The rest of the story: Demand for electricity is growing | Don Brunell

For decades, radio newsman Paul Harvey gave us a side of the news that we either hadn’t heard or hadn’t considered. His “Rest of the Story” commentaries provided an in-depth look at the news behind the headlines.

For decades, radio newsman Paul Harvey gave us a side of the news that we either hadn’t heard or hadn’t considered.  His “Rest of the Story” commentaries provided an in-depth look at the news behind the headlines.

Today, all the headlines are about the negative impacts of fossil fuels. But when you dig deeper, as Paul Harvey did, you get the rest of the story.

For thousands of years, food, water, clothing and shelter were the basic necessities of life.  Today, we need to include electricity.

In China and India, home to more than a third of the world’s 7.25 billion people, 85,000 people move into cities each day.  They are moving from areas without modern conveniences into urban housing where refrigerators, freezers, washers and dryers, computers and internet are part of everyday life.

Electricity is also essential for clean water, as governments around the world invest in water sanitation and waste water treatment plants.  The need is to build new treatment plants for the 2.5 billion people who still lack safe drinking water.

While some complain about fossil fuels, almost three billion people still use primitive stoves to burn wood or dried animal dung for cooking. The resulting indoor air pollution kills 3.5 million people a year – mainly women and children – from respiratory illnesses.  In fact, each year people burning wood and charcoal in Africa contribute to the destruction of forests equal to the size of Switzerland.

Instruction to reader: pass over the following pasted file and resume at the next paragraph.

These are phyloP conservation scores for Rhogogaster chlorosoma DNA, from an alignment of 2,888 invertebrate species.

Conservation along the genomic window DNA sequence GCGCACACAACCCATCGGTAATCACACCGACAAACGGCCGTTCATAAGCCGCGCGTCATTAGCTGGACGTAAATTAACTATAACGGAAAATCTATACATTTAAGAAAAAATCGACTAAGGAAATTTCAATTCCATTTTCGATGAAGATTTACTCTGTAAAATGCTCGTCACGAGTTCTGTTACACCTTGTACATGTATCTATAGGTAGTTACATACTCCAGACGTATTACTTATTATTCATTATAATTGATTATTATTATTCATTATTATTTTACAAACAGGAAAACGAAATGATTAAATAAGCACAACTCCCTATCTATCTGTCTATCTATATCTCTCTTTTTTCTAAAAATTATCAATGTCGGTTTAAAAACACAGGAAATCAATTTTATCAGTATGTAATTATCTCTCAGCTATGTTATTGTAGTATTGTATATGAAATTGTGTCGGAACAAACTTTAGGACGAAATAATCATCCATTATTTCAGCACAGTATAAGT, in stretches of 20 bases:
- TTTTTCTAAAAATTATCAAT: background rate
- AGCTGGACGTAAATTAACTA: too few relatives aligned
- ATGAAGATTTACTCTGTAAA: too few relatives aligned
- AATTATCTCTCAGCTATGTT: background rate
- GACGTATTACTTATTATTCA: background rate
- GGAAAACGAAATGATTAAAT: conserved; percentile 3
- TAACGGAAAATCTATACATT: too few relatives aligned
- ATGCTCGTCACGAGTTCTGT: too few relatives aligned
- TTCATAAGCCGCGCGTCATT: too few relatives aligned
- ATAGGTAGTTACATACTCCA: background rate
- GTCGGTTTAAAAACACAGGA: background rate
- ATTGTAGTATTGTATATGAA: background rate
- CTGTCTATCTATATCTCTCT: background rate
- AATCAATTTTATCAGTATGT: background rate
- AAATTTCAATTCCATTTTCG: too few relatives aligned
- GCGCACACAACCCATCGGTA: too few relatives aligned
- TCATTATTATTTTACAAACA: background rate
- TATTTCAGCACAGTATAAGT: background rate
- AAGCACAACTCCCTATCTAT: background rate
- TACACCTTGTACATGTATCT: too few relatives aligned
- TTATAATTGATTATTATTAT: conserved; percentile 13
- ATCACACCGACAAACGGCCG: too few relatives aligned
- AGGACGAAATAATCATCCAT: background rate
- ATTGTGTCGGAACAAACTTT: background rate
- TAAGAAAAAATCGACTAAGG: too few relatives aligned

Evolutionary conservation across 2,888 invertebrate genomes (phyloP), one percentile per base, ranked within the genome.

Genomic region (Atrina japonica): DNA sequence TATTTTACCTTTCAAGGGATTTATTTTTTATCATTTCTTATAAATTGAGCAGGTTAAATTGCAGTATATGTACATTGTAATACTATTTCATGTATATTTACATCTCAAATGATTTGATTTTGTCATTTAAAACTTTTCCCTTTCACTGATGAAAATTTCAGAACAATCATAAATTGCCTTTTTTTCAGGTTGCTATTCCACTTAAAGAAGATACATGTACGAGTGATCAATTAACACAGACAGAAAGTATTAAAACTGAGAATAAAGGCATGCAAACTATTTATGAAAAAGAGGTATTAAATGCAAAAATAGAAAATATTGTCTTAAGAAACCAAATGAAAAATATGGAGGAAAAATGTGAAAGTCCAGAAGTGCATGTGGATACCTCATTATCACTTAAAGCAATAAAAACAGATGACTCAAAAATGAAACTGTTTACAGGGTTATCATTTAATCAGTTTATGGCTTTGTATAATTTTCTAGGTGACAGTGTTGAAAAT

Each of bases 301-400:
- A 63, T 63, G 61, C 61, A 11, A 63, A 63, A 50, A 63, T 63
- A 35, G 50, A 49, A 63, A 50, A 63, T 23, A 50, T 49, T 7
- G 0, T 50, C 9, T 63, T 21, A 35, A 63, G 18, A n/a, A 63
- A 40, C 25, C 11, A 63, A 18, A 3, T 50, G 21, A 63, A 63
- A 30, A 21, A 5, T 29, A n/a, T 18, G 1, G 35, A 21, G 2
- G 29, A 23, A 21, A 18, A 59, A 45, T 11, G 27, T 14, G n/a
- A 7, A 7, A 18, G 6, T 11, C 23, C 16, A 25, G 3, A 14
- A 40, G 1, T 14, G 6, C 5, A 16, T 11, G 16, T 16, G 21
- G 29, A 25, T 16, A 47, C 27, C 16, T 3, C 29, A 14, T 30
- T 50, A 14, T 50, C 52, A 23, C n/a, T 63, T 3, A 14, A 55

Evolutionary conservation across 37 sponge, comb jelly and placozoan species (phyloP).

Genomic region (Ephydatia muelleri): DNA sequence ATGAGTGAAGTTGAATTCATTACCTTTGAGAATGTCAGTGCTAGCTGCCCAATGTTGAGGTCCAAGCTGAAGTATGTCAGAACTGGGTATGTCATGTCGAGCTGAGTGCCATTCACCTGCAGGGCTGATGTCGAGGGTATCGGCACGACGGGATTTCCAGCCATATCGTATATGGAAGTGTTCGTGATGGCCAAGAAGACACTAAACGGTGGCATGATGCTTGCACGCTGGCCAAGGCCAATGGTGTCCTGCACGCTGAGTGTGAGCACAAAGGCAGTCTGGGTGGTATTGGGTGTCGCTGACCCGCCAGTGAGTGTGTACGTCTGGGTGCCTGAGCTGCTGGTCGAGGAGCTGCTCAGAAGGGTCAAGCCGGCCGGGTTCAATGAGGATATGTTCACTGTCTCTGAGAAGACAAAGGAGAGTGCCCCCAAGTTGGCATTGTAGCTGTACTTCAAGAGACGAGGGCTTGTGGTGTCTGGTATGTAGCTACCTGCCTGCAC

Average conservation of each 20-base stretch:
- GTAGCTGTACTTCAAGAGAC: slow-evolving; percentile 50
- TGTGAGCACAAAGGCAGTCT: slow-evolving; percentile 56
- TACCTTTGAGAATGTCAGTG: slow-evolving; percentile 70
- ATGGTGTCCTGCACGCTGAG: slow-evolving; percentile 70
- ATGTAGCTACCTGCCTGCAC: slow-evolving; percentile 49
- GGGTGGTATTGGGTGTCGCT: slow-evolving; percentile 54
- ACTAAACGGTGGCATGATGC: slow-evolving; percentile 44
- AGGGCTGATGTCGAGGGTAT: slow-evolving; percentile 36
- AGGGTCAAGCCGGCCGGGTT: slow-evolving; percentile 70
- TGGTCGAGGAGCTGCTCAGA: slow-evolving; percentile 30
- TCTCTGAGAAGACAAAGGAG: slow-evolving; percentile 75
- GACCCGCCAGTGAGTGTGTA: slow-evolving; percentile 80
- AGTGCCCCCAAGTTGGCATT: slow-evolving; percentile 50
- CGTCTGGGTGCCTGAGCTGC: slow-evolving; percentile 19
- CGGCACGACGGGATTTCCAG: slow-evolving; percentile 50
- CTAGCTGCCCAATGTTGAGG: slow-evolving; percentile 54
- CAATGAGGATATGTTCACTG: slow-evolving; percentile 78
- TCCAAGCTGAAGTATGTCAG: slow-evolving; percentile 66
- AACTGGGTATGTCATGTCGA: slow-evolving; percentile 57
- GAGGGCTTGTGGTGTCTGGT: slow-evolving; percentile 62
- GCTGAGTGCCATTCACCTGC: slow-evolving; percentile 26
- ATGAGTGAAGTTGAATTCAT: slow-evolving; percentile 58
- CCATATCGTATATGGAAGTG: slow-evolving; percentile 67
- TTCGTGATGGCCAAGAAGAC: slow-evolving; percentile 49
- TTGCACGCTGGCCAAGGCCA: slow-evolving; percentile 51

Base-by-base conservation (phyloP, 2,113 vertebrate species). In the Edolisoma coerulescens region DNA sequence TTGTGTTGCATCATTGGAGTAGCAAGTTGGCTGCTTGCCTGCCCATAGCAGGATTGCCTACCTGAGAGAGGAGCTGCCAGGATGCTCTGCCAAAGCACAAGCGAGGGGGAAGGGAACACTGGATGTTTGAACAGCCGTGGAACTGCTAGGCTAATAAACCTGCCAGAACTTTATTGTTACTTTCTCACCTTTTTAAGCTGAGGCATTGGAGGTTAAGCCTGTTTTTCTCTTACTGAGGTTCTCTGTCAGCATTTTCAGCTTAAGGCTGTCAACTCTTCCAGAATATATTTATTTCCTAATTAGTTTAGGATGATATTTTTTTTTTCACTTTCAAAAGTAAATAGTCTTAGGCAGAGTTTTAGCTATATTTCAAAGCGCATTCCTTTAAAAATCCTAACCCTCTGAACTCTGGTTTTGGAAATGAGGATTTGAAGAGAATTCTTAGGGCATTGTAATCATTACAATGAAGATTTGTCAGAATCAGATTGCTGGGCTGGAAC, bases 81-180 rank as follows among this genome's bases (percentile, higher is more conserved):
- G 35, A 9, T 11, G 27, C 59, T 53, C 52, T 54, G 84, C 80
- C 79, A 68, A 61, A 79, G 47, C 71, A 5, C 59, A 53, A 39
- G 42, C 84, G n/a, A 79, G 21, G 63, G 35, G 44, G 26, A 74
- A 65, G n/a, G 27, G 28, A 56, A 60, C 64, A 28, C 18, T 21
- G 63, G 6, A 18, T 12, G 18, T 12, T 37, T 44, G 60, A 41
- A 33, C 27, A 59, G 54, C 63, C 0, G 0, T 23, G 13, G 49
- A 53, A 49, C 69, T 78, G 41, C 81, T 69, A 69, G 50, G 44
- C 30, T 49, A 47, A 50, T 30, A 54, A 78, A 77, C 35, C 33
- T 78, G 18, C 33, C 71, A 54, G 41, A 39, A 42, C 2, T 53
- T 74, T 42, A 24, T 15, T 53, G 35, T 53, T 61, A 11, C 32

Meanwhile, the next generation of fossil fuel combustion technology is cleaning up our air and water, while producing useful by-products, such as green wallboard.

China, often reviled as the poster child for smog and pollution, has developed a project called GreenGen, the world’s largest near-zero emissions coal plant.  Its generate 265 megawatts of electricity—enough to power over 200,000 homes—from gasified coal, and the resulting CO2 is injected into a nearby oil field rather than released into the atmosphere.

The reality is the use of coal to produce electricity has nearly doubled in America since 1970 as our economy (GDP) as more than doubled.  During that same period, key emissions per kilowatt hour have decreased by 90 percent.

Many people who enjoy ample electricity have developed strong biases against fossil fuels and want to stop any research into clean fossil fuel technology.  But that technology is allowing us to grow and create jobs while actually cleaning up our global environment.

Americans don’t stop to ask what life would be like without an adequate power supply. We are so accustomed to flipping on a switch for light, powering up our computers and adjusting our thermostats for heat and air conditioning that it is a reality jolt when the electric grid goes down for just a couple of days.

Our abundant low cost hydropower has been the staple of our state’s economy.  Electricity is essential for the production of the aluminum used in Boeing aircraft, growing silicon wafers for computer chips, and sustaining agriculture, our state’s largest industry. But most of the world is not blessed with our Columbia River hydropower system and must rely on fossil fuels.

Even with energy-efficient appliances and advances in building construction, we will use more electricity in the future – including the electricity we use to recharge our electric cars. Those 150,000 electric cars people bought last year need power from the electric grid to recharge their batteries and often that electricity comes from fossil fuel generating plants.

The good news is we can meet that demand through innovation and technology, if we have the will do so.  As Harvey would say: “Now You Know the Rest of the Story.”


Don C. Brunell is a business analyst, writer and columnist.  He recently retired as president of the Association of Washington Business, the state’s oldest and largest business organization, and now lives in Vancouver. He can be contacted at

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